inhabitants of thi: continent, the year 1889
is distinguishing itself. There is time for
more weather yet, more's the pity.
3EWAEE OP THE BAEEISTESS.
In the lawyer we are more inclined to
look for sagacity, shrewdness and sub
tlety than absolute unblushing audacity.
The challenge, however, which the lawyers
have hurled at the newspaper men a second
time savors strongly of audacity. Though
but two suns have set upon the gory field
where the newspaper men everlastingly
smashed the lawyers at the game of base
ball, the vanquished are once more to the
front with a challenge to a second contest
"We advise the gentlemen of the press to
proceed cautiously. The first papers in the
case are apparently straight the praecipe,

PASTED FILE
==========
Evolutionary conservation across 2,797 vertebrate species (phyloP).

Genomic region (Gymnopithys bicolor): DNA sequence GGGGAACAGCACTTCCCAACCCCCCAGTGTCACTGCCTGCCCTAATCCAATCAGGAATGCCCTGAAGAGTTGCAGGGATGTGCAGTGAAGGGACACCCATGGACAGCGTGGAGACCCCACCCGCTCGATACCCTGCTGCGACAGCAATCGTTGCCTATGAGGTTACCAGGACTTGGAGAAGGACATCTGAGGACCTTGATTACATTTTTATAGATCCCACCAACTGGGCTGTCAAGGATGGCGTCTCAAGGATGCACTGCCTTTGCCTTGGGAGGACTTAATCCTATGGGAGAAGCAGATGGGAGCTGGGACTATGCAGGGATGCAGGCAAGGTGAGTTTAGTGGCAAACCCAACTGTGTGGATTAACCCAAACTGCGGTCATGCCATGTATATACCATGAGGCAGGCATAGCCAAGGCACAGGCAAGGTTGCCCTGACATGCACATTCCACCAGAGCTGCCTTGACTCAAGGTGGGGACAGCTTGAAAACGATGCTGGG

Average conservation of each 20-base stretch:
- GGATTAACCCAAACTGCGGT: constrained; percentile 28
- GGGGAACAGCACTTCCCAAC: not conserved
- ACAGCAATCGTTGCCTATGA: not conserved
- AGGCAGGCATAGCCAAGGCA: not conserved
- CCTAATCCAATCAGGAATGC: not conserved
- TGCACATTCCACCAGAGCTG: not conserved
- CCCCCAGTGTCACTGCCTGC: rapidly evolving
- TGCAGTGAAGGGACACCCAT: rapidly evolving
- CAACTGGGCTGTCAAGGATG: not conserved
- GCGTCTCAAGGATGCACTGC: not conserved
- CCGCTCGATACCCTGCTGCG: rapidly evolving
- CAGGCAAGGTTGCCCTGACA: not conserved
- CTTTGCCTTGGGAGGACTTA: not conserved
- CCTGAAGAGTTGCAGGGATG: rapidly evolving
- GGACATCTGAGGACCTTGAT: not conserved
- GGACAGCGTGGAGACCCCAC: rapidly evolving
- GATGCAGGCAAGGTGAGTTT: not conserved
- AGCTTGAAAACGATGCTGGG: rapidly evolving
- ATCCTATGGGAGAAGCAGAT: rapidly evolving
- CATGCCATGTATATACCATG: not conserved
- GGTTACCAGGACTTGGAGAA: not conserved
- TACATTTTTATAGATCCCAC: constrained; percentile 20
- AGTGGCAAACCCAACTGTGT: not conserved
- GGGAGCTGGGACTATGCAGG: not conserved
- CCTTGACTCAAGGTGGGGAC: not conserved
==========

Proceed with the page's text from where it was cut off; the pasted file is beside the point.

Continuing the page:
that is, reveals no pit tails, but when the
parties get into court a surprise may be
sprung upon the defendants of the cham
pionship. Our suspicions are aroused by the clause
-tacked onto the challenge in which it is
suggested that the vanquished parties shall
at their own proper charge feast the victors.
"What does this mean? Even as Sergeant
Buzluzz smelt an evil affection in the Pick
wickian allusion to "tomato sauce," so
ought this corollary about a dinner to make
the newspaper heroes wary. There is noth
ing so fearful in this world as a famished
lawyer. A tiger is tame compared to him.
"With tbe sight of covers for nine before his
mind's eye, 'each man in that team of bar
risters will become reckless and relentless
in his efforts for victory. "We tremble to
think ot what new horrors this second con
test may contain. Have the ornaments of
the bar secured some new descendants of
Ananias, entire worthy of their famous an